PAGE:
We’re kicking off the thirty-second chart week of the 1980s with a mix of classics, should-have-been hits, and a fistful of clunkers. Let’s see who The Other Sixty were in 1980 up to 1983.
August 9th, 1980
It makes no sense to me how Roxy Music’s singles failed to get Pop airplay, except for Love Is The Drug back in 1975, especially considering that every successful New Wave band that came out of the UK in the early 80s was obviously influenced by them. Maybe Bryan Ferry was too suave for us Americans. By their 1980 LP, Flesh and Blood, the group shrunk to a trio and released this as their first single. It reached #5 in England but will bow out at #80 over here as their last chart entry.
Linda is an unsung hero during the disco era. She had so many good jams back then, including this one, featured on the Fame soundtrack, which Leroy used to break out of his own during his friend’s audition. This will be her second chart hit to hit #41, but at least it will be #1 on the Disco charts.
August 15th, 1981
Blondie had two #1 singles in 1981, with the last one, Rapture having only climbed down from the top, four months previous to Debbie’s first solo LP, Kookoo, and lead single. This choppy New Wave proto-disco single written and produced by Nile Rodgers, and Bernard Edwards did not have the desired effect on the Pop charts and, oh, how do you say it….didn’t work out the way the planned. It will malfunction (?) at #43, becoming her biggest solo single in the States.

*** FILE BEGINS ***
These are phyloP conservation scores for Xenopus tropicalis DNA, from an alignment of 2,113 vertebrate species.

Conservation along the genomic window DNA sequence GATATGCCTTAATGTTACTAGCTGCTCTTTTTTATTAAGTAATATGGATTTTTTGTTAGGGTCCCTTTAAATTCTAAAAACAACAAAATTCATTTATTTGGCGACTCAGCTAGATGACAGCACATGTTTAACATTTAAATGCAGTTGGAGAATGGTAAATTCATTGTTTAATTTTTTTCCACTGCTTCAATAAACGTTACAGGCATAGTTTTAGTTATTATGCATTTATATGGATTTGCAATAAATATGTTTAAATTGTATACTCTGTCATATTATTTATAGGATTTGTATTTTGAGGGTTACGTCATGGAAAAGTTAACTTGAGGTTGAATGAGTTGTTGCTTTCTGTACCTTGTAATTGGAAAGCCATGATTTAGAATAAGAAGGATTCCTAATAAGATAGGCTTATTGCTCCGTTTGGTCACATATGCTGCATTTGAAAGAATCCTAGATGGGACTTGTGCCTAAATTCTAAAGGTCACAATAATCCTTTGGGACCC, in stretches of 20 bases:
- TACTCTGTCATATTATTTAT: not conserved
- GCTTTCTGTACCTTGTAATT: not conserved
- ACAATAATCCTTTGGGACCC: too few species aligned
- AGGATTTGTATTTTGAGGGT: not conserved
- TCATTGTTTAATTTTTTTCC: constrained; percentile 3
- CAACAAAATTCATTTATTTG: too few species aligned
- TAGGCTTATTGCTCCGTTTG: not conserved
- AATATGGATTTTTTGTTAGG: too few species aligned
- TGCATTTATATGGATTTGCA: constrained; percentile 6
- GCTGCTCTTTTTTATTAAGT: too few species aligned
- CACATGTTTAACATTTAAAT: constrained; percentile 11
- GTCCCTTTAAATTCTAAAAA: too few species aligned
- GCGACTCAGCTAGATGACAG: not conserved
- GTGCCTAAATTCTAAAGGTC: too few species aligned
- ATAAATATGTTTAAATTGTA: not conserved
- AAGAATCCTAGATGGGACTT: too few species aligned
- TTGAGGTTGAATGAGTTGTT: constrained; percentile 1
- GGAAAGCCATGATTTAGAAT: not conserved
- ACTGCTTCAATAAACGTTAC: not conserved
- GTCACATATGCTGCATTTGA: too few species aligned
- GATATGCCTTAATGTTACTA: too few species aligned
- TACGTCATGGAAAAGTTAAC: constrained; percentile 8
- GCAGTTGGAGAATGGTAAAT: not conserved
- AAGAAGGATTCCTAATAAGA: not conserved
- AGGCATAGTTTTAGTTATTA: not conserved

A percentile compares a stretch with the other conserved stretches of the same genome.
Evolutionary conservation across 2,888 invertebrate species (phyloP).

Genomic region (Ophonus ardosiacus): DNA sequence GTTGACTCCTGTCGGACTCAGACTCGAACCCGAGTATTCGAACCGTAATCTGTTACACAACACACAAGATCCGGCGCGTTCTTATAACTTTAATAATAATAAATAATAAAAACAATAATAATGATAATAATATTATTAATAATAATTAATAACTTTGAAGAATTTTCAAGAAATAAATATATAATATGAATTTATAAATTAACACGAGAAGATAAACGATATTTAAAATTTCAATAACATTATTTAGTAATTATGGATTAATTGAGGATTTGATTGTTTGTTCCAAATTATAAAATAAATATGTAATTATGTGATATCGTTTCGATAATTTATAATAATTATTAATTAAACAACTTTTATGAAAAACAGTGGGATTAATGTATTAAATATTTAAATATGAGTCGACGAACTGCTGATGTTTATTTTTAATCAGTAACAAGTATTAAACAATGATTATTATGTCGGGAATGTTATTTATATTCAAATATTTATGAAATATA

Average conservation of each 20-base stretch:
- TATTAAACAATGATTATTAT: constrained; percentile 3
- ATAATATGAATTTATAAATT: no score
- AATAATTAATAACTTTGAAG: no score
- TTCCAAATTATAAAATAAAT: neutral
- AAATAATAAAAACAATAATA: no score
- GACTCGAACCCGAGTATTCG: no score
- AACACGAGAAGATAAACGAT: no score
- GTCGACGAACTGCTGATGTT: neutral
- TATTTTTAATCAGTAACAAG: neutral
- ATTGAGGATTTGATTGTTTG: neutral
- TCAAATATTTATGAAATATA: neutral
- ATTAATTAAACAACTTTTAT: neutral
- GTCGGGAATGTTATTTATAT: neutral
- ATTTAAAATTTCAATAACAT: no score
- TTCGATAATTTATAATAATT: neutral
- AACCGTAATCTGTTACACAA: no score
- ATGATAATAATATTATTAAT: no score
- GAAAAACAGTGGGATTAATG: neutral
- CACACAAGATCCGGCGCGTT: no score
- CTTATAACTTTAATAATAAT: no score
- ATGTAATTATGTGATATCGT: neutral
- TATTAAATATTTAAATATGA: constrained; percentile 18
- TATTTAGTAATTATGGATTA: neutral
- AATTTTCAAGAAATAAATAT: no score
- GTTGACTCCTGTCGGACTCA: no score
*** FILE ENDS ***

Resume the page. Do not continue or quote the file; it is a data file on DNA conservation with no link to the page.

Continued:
Love can make you do stupid things. This Everly Brothers cover converted into a duet with Pamela Ewing, effectively ended Andy’s recording career. His last release on RSO Records will feel blue at #51.
Neicy asked master producer Thom Bell to take the reins for her fifth album, My Melody. This beautiful ballad was one of two Top 20 Soul hits from the album. It was silly of her to think Pop radio would play something this sophisticated, which is why it peaked at #53.
Before Paul Young sang lead on Top 40 hits for Mike & the Mechanics, he was fronting this pop-rock Manchester sextet, which had success in the late 70s and early 80s in his native land. They first charted in the States with Run Home Girl, which peaked at #71 in 1979. This was their second and last US chart entry. From the Eric Stewart-produced Facades LP, this will only reach #78.
After singing on brother Ronnie’s and brother Hubert’s albums in the late 70s, Debra embarked on a solo career and released her debut in 1981. The Quiet storm classic featuring Ronnie on male vocals will be her biggest R&B hit, peaking at #11, while being her only Hot 100 representation, only moving up four spots from her debut.
August 14th, 1982
This received so much airplay back then, especially on Fridays at 5PM, I would’ve sworn it hit the Top 40. It just missed, peaking at #41. Just because it was leapfrogged by Oh Julie by Barry Manilow doesn’t mean it’s not a classic.